Within the light economic news of the week there were some key positives that we’d like to share since they weren’t exactly headline grabbers. The first is that the National Federation of Independent Businesses (NFIB) released its monthly survey of small businesses. The results showed growing optimism within the small business community, and one of the key components of the survey – plans to increase employment – showed a significant gain. This makes five straight months the net percentage of businesses planning to add employees has been in positive territory. This is significant for two reasons: One, small businesses (those with less than 50 employees) represent approximately 45% of private payroll employment in the US according to ADP survey data. Small and medium sized business combined (those with less than 500 employees) account for over 80% of the labor force. Thus, the rising sentiment among this cohort of employers regarding their desire to add staff in the coming months signals a possible upshift in the pace of job creation in the months ahead. The second main reason why the trend in the NFIB survey bodes well for employment is that it corroborates the downward trend in weekly jobless claims we’ve mentioned previously.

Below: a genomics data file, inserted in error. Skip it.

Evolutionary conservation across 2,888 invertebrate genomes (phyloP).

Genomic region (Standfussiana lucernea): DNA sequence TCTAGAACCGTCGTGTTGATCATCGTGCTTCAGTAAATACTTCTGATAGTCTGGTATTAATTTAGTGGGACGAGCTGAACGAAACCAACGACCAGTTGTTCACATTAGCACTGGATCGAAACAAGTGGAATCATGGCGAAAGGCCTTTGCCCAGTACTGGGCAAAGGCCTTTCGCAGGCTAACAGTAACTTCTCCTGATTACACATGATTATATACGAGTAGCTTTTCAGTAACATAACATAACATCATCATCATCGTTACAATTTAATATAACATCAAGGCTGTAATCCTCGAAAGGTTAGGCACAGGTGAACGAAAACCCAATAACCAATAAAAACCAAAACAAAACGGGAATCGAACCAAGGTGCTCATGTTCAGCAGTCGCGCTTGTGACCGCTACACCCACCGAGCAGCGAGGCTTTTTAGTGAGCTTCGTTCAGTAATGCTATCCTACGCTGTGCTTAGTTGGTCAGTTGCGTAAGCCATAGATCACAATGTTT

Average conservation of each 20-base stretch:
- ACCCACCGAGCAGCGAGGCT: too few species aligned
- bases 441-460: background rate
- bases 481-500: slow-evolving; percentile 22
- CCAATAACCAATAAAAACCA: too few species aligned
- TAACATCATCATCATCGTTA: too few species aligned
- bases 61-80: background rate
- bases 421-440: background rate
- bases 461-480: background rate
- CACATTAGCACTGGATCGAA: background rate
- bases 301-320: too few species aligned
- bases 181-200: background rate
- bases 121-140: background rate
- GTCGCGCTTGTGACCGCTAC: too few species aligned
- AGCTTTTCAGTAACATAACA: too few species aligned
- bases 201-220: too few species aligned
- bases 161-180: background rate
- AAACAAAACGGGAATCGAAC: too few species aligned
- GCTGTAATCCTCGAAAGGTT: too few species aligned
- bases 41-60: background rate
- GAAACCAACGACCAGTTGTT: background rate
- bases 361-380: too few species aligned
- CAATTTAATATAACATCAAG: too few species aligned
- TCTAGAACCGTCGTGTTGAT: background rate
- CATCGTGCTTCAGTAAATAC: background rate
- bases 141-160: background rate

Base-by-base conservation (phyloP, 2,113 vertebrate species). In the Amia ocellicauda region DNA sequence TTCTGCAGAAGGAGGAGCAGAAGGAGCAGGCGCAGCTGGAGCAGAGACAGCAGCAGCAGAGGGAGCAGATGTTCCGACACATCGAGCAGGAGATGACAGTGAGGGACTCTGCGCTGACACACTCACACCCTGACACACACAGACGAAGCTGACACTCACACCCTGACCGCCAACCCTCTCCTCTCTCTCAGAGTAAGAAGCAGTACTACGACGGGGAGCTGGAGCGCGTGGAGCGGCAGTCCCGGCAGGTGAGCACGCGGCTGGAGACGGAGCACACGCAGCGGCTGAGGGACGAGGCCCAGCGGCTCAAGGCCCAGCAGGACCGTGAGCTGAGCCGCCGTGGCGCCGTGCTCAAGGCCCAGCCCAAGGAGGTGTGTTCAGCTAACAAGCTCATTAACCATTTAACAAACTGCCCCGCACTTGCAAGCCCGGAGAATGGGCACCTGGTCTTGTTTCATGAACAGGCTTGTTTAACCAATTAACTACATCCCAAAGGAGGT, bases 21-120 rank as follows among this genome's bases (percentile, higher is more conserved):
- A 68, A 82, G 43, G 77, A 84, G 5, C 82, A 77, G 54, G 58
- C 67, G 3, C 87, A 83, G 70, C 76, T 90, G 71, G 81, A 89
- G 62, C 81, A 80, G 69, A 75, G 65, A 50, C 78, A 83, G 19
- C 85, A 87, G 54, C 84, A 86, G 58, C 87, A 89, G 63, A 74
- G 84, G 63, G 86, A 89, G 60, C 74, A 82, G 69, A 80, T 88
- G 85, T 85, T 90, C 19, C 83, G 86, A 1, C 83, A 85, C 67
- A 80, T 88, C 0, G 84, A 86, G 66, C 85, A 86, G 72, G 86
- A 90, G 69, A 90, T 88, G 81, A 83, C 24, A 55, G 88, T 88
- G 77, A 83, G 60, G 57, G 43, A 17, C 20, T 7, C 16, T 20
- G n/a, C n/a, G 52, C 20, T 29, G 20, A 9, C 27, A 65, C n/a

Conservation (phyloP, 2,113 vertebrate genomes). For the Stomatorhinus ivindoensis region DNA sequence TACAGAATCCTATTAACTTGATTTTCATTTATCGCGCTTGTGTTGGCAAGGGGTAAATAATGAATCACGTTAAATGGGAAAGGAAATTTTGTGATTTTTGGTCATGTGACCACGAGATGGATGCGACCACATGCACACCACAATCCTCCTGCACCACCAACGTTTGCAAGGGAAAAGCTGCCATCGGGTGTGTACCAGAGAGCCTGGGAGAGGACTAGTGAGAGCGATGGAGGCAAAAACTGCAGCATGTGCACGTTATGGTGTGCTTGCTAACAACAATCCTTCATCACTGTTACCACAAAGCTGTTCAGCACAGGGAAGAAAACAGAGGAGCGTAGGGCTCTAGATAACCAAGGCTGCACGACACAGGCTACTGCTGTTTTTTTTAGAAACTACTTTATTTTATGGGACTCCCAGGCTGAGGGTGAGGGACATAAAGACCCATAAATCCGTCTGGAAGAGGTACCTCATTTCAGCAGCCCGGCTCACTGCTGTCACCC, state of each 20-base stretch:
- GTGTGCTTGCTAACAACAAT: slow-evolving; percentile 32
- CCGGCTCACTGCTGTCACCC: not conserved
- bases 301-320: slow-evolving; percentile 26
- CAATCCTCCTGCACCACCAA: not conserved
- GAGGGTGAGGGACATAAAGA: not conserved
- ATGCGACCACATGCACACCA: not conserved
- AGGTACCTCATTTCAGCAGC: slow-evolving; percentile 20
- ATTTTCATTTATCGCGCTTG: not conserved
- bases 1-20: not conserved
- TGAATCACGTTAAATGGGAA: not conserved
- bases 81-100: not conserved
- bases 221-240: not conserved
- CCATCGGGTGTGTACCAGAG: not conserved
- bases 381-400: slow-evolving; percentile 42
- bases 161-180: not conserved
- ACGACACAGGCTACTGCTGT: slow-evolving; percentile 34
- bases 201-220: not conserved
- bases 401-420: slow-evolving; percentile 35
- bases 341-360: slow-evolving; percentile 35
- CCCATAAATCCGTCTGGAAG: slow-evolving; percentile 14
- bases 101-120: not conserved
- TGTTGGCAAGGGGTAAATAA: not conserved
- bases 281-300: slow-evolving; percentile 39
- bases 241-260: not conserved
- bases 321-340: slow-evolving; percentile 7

The second little nugget of good news is that retail sales were up 1% in February, following the revision upward of January’s number to plus 0.7%. We believe the key takeaway from this report is not just the headline report, but the fact that an in-depth look at the numbers indicates that rising gasoline prices have not dampened consumer sentiment. The three categories that registered declines – furniture, health and personal care, and non-store retailers – are not considered gasoline dependent. All other categories, including autos, clothing, sporting goods, and food services, were in positive territory.
We consider these two pieces of data as further evidence of our solidifying, if slow, recovery.
Next week we will be watching Wednesday’s reports on Housing Starts and the Producer Price Index, and Thursday’s reports on the Consumer Price Index, Jobless Claims, and Industrial production.